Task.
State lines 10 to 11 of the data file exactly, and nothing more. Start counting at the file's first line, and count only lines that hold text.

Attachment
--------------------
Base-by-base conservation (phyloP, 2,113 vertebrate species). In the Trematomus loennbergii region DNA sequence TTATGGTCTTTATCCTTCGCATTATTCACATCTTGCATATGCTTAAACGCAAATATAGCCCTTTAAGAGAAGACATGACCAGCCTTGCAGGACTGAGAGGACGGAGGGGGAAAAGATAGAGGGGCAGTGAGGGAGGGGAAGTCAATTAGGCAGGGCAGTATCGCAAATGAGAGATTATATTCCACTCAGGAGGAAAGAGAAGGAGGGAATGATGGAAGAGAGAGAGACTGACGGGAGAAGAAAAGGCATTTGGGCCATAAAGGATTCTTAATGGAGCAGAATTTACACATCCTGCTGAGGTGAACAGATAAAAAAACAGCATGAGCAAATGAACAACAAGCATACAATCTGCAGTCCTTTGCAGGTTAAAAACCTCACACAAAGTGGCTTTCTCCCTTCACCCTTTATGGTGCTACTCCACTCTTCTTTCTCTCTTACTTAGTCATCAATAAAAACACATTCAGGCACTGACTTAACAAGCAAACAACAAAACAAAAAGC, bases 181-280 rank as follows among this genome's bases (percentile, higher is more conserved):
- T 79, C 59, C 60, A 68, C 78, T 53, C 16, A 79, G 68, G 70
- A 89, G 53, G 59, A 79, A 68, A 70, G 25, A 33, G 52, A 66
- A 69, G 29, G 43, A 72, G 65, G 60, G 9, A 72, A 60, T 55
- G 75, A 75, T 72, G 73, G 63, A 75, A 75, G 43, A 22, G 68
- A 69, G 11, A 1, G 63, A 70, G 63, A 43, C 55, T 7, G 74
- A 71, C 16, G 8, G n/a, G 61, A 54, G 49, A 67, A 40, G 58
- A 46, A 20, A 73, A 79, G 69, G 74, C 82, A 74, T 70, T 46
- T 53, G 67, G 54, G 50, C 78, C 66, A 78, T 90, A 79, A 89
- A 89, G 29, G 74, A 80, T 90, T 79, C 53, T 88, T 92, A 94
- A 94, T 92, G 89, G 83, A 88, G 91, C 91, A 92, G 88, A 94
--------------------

- A 89, G 29, G 74, A 80, T 90, T 79, C 53, T 88, T 92, A 94
- A 94, T 92, G 89, G 83, A 88, G 91, C 91, A 92, G 88, A 94